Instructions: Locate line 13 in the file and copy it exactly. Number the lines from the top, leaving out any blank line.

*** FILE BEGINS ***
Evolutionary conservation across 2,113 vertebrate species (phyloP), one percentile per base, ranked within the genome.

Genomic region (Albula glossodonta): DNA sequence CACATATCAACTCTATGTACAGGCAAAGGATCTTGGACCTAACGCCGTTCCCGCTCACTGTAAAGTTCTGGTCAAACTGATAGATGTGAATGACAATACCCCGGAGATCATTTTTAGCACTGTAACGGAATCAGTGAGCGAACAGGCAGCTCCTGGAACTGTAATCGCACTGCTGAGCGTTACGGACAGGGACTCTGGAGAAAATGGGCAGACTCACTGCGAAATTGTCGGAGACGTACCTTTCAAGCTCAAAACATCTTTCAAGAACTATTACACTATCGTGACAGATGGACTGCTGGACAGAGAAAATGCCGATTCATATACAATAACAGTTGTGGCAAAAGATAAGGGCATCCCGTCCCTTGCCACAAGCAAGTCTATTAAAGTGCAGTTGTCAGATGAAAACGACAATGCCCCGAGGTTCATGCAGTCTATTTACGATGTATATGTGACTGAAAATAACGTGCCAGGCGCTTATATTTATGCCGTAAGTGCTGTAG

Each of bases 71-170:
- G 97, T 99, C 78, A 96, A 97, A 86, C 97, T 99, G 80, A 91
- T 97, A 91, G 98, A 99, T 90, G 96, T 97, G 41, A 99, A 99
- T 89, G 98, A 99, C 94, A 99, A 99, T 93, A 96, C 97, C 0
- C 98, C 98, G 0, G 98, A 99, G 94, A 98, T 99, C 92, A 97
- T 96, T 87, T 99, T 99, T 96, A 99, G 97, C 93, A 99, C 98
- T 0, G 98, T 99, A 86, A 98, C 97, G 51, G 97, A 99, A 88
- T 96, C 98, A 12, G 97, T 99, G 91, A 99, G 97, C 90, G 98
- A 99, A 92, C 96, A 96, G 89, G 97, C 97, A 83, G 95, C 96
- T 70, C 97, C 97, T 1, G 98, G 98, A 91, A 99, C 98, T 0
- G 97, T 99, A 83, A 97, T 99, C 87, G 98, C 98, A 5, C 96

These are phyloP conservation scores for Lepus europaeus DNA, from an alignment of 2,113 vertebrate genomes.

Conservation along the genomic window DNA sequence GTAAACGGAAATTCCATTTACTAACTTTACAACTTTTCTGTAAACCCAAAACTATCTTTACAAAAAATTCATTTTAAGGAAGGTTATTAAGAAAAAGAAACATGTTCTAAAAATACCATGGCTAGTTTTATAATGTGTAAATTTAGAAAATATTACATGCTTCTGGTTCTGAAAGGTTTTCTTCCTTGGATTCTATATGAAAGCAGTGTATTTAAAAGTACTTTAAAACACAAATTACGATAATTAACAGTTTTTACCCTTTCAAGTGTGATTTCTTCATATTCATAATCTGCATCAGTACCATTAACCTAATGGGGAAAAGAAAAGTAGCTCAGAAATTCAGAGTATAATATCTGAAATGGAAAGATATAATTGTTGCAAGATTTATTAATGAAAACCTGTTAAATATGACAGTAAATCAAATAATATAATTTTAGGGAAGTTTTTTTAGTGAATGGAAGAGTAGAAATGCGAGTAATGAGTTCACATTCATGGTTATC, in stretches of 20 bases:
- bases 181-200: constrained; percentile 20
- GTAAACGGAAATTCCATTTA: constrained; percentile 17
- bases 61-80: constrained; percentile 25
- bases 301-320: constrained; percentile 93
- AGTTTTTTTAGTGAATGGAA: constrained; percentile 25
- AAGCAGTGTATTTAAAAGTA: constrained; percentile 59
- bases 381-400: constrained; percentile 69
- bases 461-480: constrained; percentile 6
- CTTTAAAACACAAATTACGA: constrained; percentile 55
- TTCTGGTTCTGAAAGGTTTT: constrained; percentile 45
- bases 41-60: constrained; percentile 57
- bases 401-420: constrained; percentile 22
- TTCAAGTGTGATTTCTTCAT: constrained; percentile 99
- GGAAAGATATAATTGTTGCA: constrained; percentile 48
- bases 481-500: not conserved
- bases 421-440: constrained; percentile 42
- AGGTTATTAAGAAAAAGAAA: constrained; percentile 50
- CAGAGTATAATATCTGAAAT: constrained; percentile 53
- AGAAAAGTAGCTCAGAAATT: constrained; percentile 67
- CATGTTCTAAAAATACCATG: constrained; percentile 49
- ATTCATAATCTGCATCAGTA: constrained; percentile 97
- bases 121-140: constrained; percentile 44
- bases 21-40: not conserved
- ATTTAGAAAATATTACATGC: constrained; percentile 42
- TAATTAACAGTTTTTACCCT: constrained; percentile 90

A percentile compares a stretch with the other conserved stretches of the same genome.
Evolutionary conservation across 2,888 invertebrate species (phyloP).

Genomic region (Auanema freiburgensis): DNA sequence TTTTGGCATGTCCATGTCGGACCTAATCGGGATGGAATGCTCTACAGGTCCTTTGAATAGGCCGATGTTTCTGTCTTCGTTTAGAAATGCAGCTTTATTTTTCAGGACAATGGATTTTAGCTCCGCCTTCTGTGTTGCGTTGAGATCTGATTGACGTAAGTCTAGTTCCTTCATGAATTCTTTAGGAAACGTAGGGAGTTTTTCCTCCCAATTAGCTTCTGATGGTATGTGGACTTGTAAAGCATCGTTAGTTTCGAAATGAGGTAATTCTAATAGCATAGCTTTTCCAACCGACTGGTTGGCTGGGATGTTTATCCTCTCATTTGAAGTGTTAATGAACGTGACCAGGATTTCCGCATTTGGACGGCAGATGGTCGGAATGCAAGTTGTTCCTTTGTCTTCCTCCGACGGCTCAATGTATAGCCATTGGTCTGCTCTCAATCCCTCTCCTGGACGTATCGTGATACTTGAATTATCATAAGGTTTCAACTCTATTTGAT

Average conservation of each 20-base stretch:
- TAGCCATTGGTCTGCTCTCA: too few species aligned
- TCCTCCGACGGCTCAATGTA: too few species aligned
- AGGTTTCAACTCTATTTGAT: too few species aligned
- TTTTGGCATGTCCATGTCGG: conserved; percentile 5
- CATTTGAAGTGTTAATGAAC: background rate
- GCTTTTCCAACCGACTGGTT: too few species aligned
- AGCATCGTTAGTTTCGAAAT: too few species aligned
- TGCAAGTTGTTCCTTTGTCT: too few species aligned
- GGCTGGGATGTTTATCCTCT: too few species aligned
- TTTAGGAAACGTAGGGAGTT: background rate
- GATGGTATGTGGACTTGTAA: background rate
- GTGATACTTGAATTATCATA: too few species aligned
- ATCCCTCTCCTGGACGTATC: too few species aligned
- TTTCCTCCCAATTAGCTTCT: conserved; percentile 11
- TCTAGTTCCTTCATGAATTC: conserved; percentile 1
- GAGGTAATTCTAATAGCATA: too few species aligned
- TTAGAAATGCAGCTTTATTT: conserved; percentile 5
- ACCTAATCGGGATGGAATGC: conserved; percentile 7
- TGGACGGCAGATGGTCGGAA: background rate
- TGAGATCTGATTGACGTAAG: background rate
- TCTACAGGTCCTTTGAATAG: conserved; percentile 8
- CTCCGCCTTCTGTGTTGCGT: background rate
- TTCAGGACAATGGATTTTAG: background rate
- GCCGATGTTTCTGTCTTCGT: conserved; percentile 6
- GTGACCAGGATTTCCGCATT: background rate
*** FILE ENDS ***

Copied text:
- G 97, T 99, A 83, A 97, T 99, C 87, G 98, C 98, A 5, C 96